- Arizona Corporation Commission (ACC) Chairman Bob Burns, R, proposed a process this week to move ahead on retail electric choice, directing regulatory staff to draft a proposed rules package in the next five months for full retail electric competition.
- Burns submitted a letter to ACC's retail electric competition rules docket on Tuesday, seeking commissioner support for drafting a second proposed rule "prior to all the questions [on retail electric competition] being addressed completely," to specifically focus on full electric choice. His top concerns are grid operator jurisdiction, customer protection and choosing an electric reliability coordinator. "At least three reliability coordinating organizations are out there soliciting memberships" in Arizona, Burns told Utility Dive, referring to California ISO and the Southwest Power Pool.
- ACC staff proposed rules on retail electric competition this summer, drawing comments from the commissioners, particularly Commissioner Justin Olson, R, that the proposal did not go far enough. The ACC had previously opened a docket on retail electric competition, although Burns distinguished the new process as a "fact-gathering function" in order to determine if a new model is viable.
The last time the ACC looked into the possibility of full retail electric competition, investor-owned utilities such as Arizona Public Service (APS) were quick to criticize.
Previously, in 2013, the ACC ended an inquiry into electric retail choice after APS and its parent-company, Pinnacle West, argued that the increased competition could threaten reliability. Burns recalled that APS and Pinnacle West had spent millions to critique full retail choice, with the commissioner calling it a "scare campaign."
While APS did not reply to Utility Dive's request for comment, the utility had filed comments in July on the staff report and draft rules on electric retail competition, saying that grid reliability could be jeopardized.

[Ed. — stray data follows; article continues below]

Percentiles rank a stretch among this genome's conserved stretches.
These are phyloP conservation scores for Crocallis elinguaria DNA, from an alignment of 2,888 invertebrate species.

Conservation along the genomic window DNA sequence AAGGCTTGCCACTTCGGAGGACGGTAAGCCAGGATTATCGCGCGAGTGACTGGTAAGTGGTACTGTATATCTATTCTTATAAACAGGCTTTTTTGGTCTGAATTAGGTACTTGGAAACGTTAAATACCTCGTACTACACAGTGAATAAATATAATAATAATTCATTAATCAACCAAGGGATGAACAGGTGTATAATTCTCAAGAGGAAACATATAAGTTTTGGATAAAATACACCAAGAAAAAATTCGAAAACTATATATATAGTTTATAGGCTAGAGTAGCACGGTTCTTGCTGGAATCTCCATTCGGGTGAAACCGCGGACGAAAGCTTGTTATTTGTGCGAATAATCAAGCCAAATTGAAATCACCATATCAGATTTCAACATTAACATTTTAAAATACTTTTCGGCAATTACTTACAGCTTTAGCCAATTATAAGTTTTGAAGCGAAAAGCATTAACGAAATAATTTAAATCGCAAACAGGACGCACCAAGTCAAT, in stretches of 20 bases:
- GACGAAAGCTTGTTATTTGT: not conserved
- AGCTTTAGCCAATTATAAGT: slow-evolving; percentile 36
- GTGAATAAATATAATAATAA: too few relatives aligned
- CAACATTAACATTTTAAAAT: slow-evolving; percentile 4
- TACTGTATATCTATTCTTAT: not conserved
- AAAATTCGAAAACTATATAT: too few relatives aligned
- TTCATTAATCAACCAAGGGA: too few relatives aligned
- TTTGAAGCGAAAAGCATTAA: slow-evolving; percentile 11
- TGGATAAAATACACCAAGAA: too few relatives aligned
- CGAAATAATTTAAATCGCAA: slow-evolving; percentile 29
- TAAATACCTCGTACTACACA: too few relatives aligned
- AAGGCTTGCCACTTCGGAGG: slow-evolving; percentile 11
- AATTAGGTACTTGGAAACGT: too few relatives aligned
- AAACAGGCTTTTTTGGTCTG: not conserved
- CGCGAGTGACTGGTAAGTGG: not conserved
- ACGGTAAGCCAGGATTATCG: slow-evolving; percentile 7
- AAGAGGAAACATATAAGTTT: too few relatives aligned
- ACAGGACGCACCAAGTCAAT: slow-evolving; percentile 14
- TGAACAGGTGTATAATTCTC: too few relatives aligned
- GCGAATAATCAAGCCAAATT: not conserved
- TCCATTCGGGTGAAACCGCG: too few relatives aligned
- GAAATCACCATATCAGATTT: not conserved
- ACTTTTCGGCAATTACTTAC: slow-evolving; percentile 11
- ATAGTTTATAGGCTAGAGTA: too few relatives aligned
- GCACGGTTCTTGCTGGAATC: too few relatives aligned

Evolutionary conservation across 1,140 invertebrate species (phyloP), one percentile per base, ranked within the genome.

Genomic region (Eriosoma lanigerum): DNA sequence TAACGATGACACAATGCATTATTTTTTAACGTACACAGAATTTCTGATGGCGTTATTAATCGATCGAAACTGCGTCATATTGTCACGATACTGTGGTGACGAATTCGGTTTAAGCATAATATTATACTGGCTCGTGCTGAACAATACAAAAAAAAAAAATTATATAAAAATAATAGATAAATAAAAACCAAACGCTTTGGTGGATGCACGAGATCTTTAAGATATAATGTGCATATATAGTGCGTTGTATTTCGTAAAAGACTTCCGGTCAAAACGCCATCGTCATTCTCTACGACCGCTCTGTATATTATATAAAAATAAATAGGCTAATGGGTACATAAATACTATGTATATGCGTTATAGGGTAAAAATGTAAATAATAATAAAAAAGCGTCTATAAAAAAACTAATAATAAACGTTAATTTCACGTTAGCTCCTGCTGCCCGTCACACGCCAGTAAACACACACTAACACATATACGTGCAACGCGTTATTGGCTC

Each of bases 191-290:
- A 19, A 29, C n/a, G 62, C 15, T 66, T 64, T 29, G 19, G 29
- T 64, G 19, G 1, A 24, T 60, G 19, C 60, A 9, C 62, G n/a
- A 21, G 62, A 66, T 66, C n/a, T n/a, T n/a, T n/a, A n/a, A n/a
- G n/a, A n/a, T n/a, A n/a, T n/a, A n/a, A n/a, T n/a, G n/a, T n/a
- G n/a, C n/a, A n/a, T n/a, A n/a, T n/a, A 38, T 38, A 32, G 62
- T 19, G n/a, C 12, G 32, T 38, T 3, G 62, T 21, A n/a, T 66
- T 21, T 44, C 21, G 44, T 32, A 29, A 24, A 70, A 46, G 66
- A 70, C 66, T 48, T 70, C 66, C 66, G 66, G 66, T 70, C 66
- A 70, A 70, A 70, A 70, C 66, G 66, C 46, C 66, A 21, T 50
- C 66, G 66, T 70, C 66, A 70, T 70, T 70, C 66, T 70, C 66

"Is there a better way to do things based on the fact that we have so many more choices?" Burns said. According to him, there has been "a tremendous amount of advancement" in different generation since 2017, which would benefit the customers that are buying electricity.
Burns requested a draft of rules from ACC staff by January 10, 2020, to reflect the transition to full retail electric competition for all customers. He wants the commission to discuss the proposal at the February open meeting. The draft would offer a template to work off, which the ACC did not have in 2013.
"I'm hopeful that we've sort of changed the format of how we're going about this," Burns said. "We're keeping this in-house, if you will ... working with staff and the other commissioners."
"I hope that we won't have to go to the ballot," he added.
However, many problems still remain to be discussed. The Arizona state law on open meetings prohibits the five ACC commissioners from meeting in unofficial capacities to discuss regulations, which means that commissioners must address their concerns during monthly open meetings. Having a concrete rules package will help the commissioners be more targeted in their inquiries, Burns wrote.
Burns called the Texas electric retail choice model a "very strong, good starting point" for Arizona. APS specifically highlighted Texas in its comments, citing reliability concerns as recent as this summer from the Electric Reliability Coordinator Council of Texas.